Army Satellite Communication Systems Operator-Maintainer (25S) veterans may find career opportunities in the communications and electronics field. The careers listed below range from working in the field to in-office management jobs.
|Job Title||Median Wage (2016)*||Job Growth (2016-2026)*||Applicable Military Skills/Traits|
|Communications Equipment Operators, All Other||$39,640||10%||Experience with maintenance of satellite communications|
|Electronic Home Entertainment Equipment Installers and Repairers||$37,410||0%||Worked with various types of electrical equipment and components|
|Radio, Cellular, and Tower Equipment Installers and Repairers||$52,480||5%||Maintenance experience with multiple communications systems|
|First-line Supervisors of Mechanics, Installers, and Repairers||$63,540||7%||Performance of satellite communications maintenance|
|Electrical and Electronics Engineers||$96,270||7%||Documentation and recording of systems performance and maintenance|
Source: *U.S. Bureau of Labor Statistics
Civilian Careers for Army 25S Veterans
Veterans who have served as satellite communication systems operator-maintainers can work with a variety of systems, codes, and protocols. They are experienced in setting up stationary and mobile systems that operate on different types of networks which make the systems less likely to be shut down during a malicious attack. Veterans' work experience and skills in ensuring that if one system fails, another will be available could set them apart from other job seekers in this field.
Communications Equipment Operators, All Other
Army 25S veterans bring specialized training and hands-on experience to this career. Their experience in stressful situations and military training may be valuable to many employers.
Communications equipment operators talk to people using sophisticated equipment which are not typically used by the vast majority of citizens. They regularly communicate with people aboard ships and airplanes. Sometimes they need to use codes to keep their transmissions secret and secure, but at other times they just speak using normal language. This position does not require a college degree and typically only needs a high school diploma.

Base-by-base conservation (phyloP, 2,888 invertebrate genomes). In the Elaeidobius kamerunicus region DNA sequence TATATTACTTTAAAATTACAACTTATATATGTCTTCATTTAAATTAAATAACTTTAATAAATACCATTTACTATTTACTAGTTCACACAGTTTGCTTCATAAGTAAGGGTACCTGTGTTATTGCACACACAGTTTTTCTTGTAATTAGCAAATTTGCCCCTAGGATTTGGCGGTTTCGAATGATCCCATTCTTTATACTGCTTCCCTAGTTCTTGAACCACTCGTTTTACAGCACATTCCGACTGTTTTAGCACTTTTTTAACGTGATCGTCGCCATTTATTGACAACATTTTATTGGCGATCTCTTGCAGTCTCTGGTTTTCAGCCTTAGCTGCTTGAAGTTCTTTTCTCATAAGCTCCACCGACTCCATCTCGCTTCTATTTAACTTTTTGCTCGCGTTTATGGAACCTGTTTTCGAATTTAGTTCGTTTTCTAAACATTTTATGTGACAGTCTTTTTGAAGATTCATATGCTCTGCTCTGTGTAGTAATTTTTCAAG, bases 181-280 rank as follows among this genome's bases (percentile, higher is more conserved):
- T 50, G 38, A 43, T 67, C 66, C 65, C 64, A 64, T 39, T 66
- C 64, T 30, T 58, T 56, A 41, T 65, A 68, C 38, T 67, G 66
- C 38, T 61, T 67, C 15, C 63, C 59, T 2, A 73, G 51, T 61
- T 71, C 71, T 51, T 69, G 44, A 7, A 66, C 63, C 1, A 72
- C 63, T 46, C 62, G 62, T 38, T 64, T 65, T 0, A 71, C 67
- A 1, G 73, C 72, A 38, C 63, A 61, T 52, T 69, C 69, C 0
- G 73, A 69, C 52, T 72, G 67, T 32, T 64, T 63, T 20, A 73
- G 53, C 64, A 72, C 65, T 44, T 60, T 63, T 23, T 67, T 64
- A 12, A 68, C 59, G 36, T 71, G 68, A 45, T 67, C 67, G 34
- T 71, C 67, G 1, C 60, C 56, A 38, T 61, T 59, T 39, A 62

Electronic Home Entertainment Equipment Installers and Repairers
Maintenance of complex satellite and other communications systems is likely to have prepared Army 25S veterans to succeed in this career. Military veterans' reputation for good work habits and customer-centered approach may allow 25S veterans to stand out from other job seekers.
Electronic home entertainment equipment installers and repairers do not need a college degree, but they do require vocational training. They put and fix home entertainment systems which may include receivers that work with televisions and high-fidelity sound systems, among other types of devices. Customers who have various home entertainment appliances can rely on their skills and expertise especially when the entertainment systems need repairs.
First-line Supervisors of Mechanics, Installers, and Repairers
Experience with advanced communications systems may be a good preparation for a career in this field. The commonly held opinion of many civilian employers that military veterans display leadership and team player skills may be a real benefit for Army 25S veterans.
First-line supervisors of mechanics, installers, and repairers oversee and coordinate teams of workers on different tasks related to mechanical systems. Their work may involve assigning jobs to their teams and looking after the staff as well as checking upcoming tasks. They may also perform area inspections to ensure that things are clean and safe, and everyone has the parts and equipment they need. To do this job, one needs a high school diploma or its equivalent.
Radio, Cellular, and Tower Equipment Installers and Repairers
Army 25S veterans are familiar with many types of wireless communications systems, an experience which may be valuable in this career. Employers are likely to find Army 25S training in their specialty, as well as their can-do attitude, to be a plus.
Radio, cellular, and tower equipment installers and repairers usually have an associate's degree and/or vocational training. They are responsible for putting, fixing, and maintaining a variety of communications systems. These may include transmission devices for equipment that captures or sends radio signals, as well as, those used in hand-held devices and aircraft. They also perform checks and diagnostic analyses to make sure that systems are working throughout the area.
Electrical and Electronics Engineers
Those Army 25S veterans who are interested in the fields of electronics and communications may consider a career in engineering. Daily experience working with electronics may help veterans to succeed in this profession.
Electrical and electronics engineers must have a bachelor's degree in a related engineering field. Electrical engineers generally work with power motors, systems that send out radio signals for location, and other devices. On the other hand, electronics engineers work with broadband and communication systems and technical gadgets used in various industries. In both instances, they design and develop devices and systems, as well as build prototypes for testing and improvement.